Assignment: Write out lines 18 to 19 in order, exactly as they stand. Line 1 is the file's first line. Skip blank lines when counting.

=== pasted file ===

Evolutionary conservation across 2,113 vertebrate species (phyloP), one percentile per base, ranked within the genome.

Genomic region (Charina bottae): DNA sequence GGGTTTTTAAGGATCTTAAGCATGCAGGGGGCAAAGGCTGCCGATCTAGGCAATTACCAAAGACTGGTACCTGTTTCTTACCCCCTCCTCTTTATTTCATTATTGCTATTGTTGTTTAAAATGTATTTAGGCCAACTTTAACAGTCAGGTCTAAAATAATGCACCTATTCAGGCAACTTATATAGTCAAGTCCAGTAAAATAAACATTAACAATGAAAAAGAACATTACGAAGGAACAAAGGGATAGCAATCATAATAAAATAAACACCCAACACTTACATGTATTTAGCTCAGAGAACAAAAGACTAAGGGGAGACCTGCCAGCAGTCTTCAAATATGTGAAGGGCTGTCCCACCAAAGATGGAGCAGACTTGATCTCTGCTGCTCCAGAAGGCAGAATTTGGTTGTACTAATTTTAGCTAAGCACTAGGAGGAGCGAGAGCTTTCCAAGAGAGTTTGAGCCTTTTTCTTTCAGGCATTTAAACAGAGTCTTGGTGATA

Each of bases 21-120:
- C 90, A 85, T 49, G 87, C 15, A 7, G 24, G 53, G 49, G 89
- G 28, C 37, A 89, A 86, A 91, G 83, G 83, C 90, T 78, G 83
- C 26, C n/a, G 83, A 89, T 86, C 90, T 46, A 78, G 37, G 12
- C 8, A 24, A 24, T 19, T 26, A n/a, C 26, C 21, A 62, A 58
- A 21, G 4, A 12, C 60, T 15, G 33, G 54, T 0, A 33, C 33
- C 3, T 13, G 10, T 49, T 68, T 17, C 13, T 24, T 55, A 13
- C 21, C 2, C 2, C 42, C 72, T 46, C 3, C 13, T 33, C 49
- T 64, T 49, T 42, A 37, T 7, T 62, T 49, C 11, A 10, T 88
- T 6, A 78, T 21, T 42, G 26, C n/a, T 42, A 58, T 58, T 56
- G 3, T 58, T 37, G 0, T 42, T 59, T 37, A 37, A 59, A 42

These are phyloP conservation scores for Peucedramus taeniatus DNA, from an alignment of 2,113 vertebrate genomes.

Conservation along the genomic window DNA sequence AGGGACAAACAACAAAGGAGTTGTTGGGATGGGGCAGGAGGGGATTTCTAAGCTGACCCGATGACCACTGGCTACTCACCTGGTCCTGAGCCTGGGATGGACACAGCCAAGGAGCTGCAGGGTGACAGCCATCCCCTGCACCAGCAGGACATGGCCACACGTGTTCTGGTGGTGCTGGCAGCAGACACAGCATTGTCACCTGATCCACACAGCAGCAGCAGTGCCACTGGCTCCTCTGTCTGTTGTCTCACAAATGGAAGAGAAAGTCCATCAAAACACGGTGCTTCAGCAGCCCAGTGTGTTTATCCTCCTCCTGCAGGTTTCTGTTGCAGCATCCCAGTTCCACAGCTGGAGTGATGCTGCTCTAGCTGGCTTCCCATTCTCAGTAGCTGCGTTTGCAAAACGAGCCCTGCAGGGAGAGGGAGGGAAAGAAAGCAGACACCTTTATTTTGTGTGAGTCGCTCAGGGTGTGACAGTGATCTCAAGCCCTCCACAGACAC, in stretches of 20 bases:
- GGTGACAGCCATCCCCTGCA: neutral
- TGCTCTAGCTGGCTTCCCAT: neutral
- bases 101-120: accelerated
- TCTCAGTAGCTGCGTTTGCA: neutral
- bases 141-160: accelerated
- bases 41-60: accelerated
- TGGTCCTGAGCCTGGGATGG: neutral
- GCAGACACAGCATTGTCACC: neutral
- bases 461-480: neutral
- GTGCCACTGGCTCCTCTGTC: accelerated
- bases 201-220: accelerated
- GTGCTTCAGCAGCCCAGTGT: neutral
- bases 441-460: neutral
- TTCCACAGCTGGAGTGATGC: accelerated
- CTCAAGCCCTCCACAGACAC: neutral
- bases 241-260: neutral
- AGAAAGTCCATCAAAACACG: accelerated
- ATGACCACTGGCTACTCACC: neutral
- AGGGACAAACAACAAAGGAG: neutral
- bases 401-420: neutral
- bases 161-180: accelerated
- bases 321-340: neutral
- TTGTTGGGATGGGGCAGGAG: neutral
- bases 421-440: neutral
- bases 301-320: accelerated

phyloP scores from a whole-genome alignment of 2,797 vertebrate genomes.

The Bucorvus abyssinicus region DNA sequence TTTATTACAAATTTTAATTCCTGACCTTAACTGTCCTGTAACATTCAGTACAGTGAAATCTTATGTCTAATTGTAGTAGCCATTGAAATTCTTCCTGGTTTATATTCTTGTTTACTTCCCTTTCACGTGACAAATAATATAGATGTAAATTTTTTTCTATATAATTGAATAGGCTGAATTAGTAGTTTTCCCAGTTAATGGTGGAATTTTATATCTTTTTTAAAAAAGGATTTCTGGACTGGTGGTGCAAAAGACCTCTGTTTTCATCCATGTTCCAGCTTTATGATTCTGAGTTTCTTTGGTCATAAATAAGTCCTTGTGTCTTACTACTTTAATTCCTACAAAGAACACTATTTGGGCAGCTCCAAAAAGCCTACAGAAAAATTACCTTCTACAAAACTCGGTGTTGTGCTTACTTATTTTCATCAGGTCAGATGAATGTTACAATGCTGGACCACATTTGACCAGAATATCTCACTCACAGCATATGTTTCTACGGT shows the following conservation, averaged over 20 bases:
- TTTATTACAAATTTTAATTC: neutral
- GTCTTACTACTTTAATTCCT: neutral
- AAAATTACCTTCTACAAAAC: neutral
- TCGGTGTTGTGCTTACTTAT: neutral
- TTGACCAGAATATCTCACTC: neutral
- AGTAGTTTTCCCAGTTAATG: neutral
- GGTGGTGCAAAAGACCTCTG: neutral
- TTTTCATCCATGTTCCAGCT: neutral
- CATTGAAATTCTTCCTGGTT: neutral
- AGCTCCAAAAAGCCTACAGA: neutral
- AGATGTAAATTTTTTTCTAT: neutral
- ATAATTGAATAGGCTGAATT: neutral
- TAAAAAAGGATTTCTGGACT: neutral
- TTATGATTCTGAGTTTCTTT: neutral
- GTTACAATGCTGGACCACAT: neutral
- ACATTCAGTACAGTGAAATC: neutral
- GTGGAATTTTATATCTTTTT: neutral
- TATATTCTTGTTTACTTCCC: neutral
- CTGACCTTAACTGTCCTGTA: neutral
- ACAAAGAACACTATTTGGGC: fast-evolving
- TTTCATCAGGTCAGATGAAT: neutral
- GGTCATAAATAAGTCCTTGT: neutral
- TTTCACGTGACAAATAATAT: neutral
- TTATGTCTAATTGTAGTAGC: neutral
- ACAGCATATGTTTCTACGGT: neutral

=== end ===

- bases 101-120: accelerated
- TCTCAGTAGCTGCGTTTGCA: neutral